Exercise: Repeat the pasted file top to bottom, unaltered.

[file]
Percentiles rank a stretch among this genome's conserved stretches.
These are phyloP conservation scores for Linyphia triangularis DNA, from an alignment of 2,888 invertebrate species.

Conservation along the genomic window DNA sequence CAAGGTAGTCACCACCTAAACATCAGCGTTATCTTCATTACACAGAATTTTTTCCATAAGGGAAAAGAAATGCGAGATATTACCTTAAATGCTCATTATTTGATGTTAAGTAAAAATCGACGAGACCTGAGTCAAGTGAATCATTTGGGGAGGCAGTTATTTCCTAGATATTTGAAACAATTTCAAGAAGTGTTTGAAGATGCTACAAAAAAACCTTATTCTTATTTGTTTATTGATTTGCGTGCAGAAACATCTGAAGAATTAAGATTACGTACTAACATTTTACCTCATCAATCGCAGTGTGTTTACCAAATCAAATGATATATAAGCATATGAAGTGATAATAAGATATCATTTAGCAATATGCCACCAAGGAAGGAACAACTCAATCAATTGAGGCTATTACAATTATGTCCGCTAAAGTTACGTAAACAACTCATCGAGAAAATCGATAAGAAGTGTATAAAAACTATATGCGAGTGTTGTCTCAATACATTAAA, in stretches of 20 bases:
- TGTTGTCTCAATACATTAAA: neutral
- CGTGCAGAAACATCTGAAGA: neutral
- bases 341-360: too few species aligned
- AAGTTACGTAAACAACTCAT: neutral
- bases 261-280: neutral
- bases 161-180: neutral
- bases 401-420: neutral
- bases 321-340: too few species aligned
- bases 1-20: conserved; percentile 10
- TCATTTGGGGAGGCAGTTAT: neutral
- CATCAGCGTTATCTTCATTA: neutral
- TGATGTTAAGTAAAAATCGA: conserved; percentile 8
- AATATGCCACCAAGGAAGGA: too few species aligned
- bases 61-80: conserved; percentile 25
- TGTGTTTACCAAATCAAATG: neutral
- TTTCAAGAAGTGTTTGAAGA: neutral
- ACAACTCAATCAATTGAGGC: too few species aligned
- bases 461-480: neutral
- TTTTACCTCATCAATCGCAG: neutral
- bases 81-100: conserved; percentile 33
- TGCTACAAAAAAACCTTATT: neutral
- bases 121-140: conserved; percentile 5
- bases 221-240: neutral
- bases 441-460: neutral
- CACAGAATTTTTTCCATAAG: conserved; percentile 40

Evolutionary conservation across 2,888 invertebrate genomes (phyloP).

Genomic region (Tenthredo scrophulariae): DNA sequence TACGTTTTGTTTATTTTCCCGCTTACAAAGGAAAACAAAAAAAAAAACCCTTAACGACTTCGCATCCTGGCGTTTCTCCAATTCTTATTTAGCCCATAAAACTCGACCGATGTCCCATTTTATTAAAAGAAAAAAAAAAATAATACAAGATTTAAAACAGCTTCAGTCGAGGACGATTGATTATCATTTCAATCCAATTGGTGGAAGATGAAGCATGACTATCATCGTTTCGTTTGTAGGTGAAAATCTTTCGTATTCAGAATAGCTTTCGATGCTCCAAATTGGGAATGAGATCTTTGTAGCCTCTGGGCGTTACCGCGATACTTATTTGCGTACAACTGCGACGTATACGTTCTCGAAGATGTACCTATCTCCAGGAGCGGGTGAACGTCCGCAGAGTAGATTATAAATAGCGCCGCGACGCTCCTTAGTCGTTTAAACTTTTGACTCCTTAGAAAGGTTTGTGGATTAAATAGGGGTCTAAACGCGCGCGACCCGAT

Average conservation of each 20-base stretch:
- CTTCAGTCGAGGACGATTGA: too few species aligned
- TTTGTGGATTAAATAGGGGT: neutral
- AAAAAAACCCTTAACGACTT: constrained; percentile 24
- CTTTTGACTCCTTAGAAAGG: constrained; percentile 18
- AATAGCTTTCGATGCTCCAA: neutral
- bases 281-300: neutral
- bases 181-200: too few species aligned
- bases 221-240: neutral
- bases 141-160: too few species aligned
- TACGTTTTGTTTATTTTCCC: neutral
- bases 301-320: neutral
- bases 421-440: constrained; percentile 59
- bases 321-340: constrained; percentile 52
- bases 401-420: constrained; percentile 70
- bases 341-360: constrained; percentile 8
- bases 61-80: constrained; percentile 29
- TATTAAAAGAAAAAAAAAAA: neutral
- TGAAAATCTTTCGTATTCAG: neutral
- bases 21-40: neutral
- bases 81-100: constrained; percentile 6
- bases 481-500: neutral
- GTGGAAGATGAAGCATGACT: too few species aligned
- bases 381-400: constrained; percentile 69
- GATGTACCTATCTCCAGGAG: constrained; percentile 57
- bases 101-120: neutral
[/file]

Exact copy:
Percentiles rank a stretch among this genome's conserved stretches.
These are phyloP conservation scores for Linyphia triangularis DNA, from an alignment of 2,888 invertebrate species.

Conservation along the genomic window DNA sequence CAAGGTAGTCACCACCTAAACATCAGCGTTATCTTCATTACACAGAATTTTTTCCATAAGGGAAAAGAAATGCGAGATATTACCTTAAATGCTCATTATTTGATGTTAAGTAAAAATCGACGAGACCTGAGTCAAGTGAATCATTTGGGGAGGCAGTTATTTCCTAGATATTTGAAACAATTTCAAGAAGTGTTTGAAGATGCTACAAAAAAACCTTATTCTTATTTGTTTATTGATTTGCGTGCAGAAACATCTGAAGAATTAAGATTACGTACTAACATTTTACCTCATCAATCGCAGTGTGTTTACCAAATCAAATGATATATAAGCATATGAAGTGATAATAAGATATCATTTAGCAATATGCCACCAAGGAAGGAACAACTCAATCAATTGAGGCTATTACAATTATGTCCGCTAAAGTTACGTAAACAACTCATCGAGAAAATCGATAAGAAGTGTATAAAAACTATATGCGAGTGTTGTCTCAATACATTAAA, in stretches of 20 bases:
- TGTTGTCTCAATACATTAAA: neutral
- CGTGCAGAAACATCTGAAGA: neutral
- bases 341-360: too few species aligned
- AAGTTACGTAAACAACTCAT: neutral
- bases 261-280: neutral
- bases 161-180: neutral
- bases 401-420: neutral
- bases 321-340: too few species aligned
- bases 1-20: conserved; percentile 10
- TCATTTGGGGAGGCAGTTAT: neutral
- CATCAGCGTTATCTTCATTA: neutral
- TGATGTTAAGTAAAAATCGA: conserved; percentile 8
- AATATGCCACCAAGGAAGGA: too few species aligned
- bases 61-80: conserved; percentile 25
- TGTGTTTACCAAATCAAATG: neutral
- TTTCAAGAAGTGTTTGAAGA: neutral
- ACAACTCAATCAATTGAGGC: too few species aligned
- bases 461-480: neutral
- TTTTACCTCATCAATCGCAG: neutral
- bases 81-100: conserved; percentile 33
- TGCTACAAAAAAACCTTATT: neutral
- bases 121-140: conserved; percentile 5
- bases 221-240: neutral
- bases 441-460: neutral
- CACAGAATTTTTTCCATAAG: conserved; percentile 40

Evolutionary conservation across 2,888 invertebrate genomes (phyloP).

Genomic region (Tenthredo scrophulariae): DNA sequence TACGTTTTGTTTATTTTCCCGCTTACAAAGGAAAACAAAAAAAAAAACCCTTAACGACTTCGCATCCTGGCGTTTCTCCAATTCTTATTTAGCCCATAAAACTCGACCGATGTCCCATTTTATTAAAAGAAAAAAAAAAATAATACAAGATTTAAAACAGCTTCAGTCGAGGACGATTGATTATCATTTCAATCCAATTGGTGGAAGATGAAGCATGACTATCATCGTTTCGTTTGTAGGTGAAAATCTTTCGTATTCAGAATAGCTTTCGATGCTCCAAATTGGGAATGAGATCTTTGTAGCCTCTGGGCGTTACCGCGATACTTATTTGCGTACAACTGCGACGTATACGTTCTCGAAGATGTACCTATCTCCAGGAGCGGGTGAACGTCCGCAGAGTAGATTATAAATAGCGCCGCGACGCTCCTTAGTCGTTTAAACTTTTGACTCCTTAGAAAGGTTTGTGGATTAAATAGGGGTCTAAACGCGCGCGACCCGAT

Average conservation of each 20-base stretch:
- CTTCAGTCGAGGACGATTGA: too few species aligned
- TTTGTGGATTAAATAGGGGT: neutral
- AAAAAAACCCTTAACGACTT: constrained; percentile 24
- CTTTTGACTCCTTAGAAAGG: constrained; percentile 18
- AATAGCTTTCGATGCTCCAA: neutral
- bases 281-300: neutral
- bases 181-200: too few species aligned
- bases 221-240: neutral
- bases 141-160: too few species aligned
- TACGTTTTGTTTATTTTCCC: neutral
- bases 301-320: neutral
- bases 421-440: constrained; percentile 59
- bases 321-340: constrained; percentile 52
- bases 401-420: constrained; percentile 70
- bases 341-360: constrained; percentile 8
- bases 61-80: constrained; percentile 29
- TATTAAAAGAAAAAAAAAAA: neutral
- TGAAAATCTTTCGTATTCAG: neutral
- bases 21-40: neutral
- bases 81-100: constrained; percentile 6
- bases 481-500: neutral
- GTGGAAGATGAAGCATGACT: too few species aligned
- bases 381-400: constrained; percentile 69
- GATGTACCTATCTCCAGGAG: constrained; percentile 57
- bases 101-120: neutral